In the Interim (2)

After ruefully running down the field of candidates for interim leader, here’s the conclusion I reached back in May:

But, above all these names, the one that stands out is Bob Rae. Rae is experienced, respected, bilingual, and well spoken. He would keep the Liberals in the headlines and would keep them relevant. It’s hard to imagine a better candidate for the job.

Of course, for those reasons, Rae might very well decide to run for the top job. However, he’ll be 66 by the time the next election rolls around, and my read of the landscape is that the Liberal membership is looking towards the next generation and a long-term rebuilt. I’m certainly in no position to tell Bob Rae he can’t run for leader, and he would make a fine candidate. But a year or two as the interim leader would be an exciting challenge for a man who has accomplished so much over his career.

So it seems very much like a win-win. The caveat I’d place on it is that Rae must recognize this is a caretaker position. So that means no talk of leadership and no talk of merger.

But if he’s willing to play ball under those conditions, I can’t think of a better candidate for the job.

Since then, Rae has lived up to my high expectations. He has outperformed Nicole Turmel in the House (then again, so have most pages) and kept the Liberal Party relevant in the media. Most importantly, he has embraced his role as “Bob the Rebuilder”, going to party functions and spearheading fundraising drives.

Yes, there have been whispers about Rae’s ambition to drop the “interim” label, but those whispers haven’t come from Rae or even his supporters. Hell, if you read the rampant media speculation closely, there aren’t many “anonymous Liberals” saying Rae plans to run. By and large, there’s been little reason for Liberals to doubt Rae’s word that he won’t run for leader.

So as someone who thought Rae would be a fine interim leader and feels he has been a fine interim leader, his speech to caucus yesterday was a bit disconcerting. In it, he passionately defended his record as Ontario Premier, arguing “better a Rae day than a Harper lifetime”. It was a good line and a barn burner of a speech…I’m sure Liberals watching wished they could all travel back in time to 1995 and vote NDP.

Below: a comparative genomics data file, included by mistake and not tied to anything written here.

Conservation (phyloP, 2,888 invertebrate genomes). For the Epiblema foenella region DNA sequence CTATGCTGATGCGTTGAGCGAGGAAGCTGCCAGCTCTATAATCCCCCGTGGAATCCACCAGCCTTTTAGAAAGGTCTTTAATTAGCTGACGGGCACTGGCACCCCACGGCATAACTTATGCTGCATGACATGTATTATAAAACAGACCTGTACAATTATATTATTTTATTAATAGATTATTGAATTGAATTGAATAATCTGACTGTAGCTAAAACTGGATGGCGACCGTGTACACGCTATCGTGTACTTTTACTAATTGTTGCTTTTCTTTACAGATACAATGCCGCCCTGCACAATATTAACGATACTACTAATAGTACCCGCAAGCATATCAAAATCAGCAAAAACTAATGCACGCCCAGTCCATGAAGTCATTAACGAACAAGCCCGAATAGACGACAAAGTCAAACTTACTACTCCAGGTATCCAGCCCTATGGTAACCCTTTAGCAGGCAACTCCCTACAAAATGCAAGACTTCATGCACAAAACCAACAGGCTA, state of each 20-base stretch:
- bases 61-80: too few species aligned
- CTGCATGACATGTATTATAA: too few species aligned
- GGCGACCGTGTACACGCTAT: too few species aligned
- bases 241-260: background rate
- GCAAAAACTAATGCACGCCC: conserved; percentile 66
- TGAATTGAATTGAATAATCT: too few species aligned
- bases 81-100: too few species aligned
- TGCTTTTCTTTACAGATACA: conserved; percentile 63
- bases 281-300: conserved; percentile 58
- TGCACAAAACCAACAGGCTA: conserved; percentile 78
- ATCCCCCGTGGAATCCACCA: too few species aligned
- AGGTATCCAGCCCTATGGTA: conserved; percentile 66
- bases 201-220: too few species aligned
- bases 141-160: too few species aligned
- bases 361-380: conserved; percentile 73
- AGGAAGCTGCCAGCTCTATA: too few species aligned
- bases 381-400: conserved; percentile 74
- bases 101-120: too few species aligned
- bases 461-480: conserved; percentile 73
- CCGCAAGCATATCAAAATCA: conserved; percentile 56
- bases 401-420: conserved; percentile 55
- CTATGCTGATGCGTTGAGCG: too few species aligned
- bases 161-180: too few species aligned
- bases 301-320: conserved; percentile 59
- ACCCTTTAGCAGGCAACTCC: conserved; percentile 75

This has predictably unleashed another round of “Bob Rae is running for Liberal leader” articles, punctuated by Alf Apps’ always helpful musings that Rae should be allowed to run for leader, so long as he resigns 6 months before the vote to “level the playing field“. What Alf and others are missing is that by virtue of Rae being leader today, the playing field will not be level in a year, and Rae’s speech was a perfect example of why that’s the case.

Rae was given a 45 minute podium to make his case for leader in front of caucus and country. He has staff paid for by the party. He gets to lead off in the House of Commons and picks who asks the questions. He assigns critic portfolios. He sets party policy. He travels on the party dime, racking up Super Elite air miles. Together, this gives him a massive advantage over other contenders, which is why he was only given the job after agreeing not to run for permanent leader.

But beyond this issue of fairness, there’s the good of the party to consider. In 2006, Bill Graham didn’t go around giving speeches about Bill Graham. Rae should be talking about what Harper’s government is doing and what a Liberal government will do – not what the Ontario NDP did 20 years ago. Defending the NDP record in Ontario does nothing to strengthen the Liberal brand – it only serves to strengthen the Bob Rae brand and, maybe, the NDP brand. The media story yesterday should have been about the St-Denis defection, Liberal rebuilding efforts, and this weekend’s convention – instead, we had to endure more leadership speculation.

Now, Rae continues to say he won’t run for leader and he deserves to be taken at his word. And if Harper attacks him, he certainly has the right to defend his record. So maybe everyone (myself included) is making too big a deal over a few minutes in a 45 minute speech. But so long as the media is hungry for Rae leadership stories, Bob will need to choose his words carefully so as to not fan the flames and detract from the Liberal message.

Posted on by CalgaryGrit in Uncategorized

About CalgaryGrit

A former Calgary Liberal, now living in Toronto. My writings on politics can be found at and online at the National Post.

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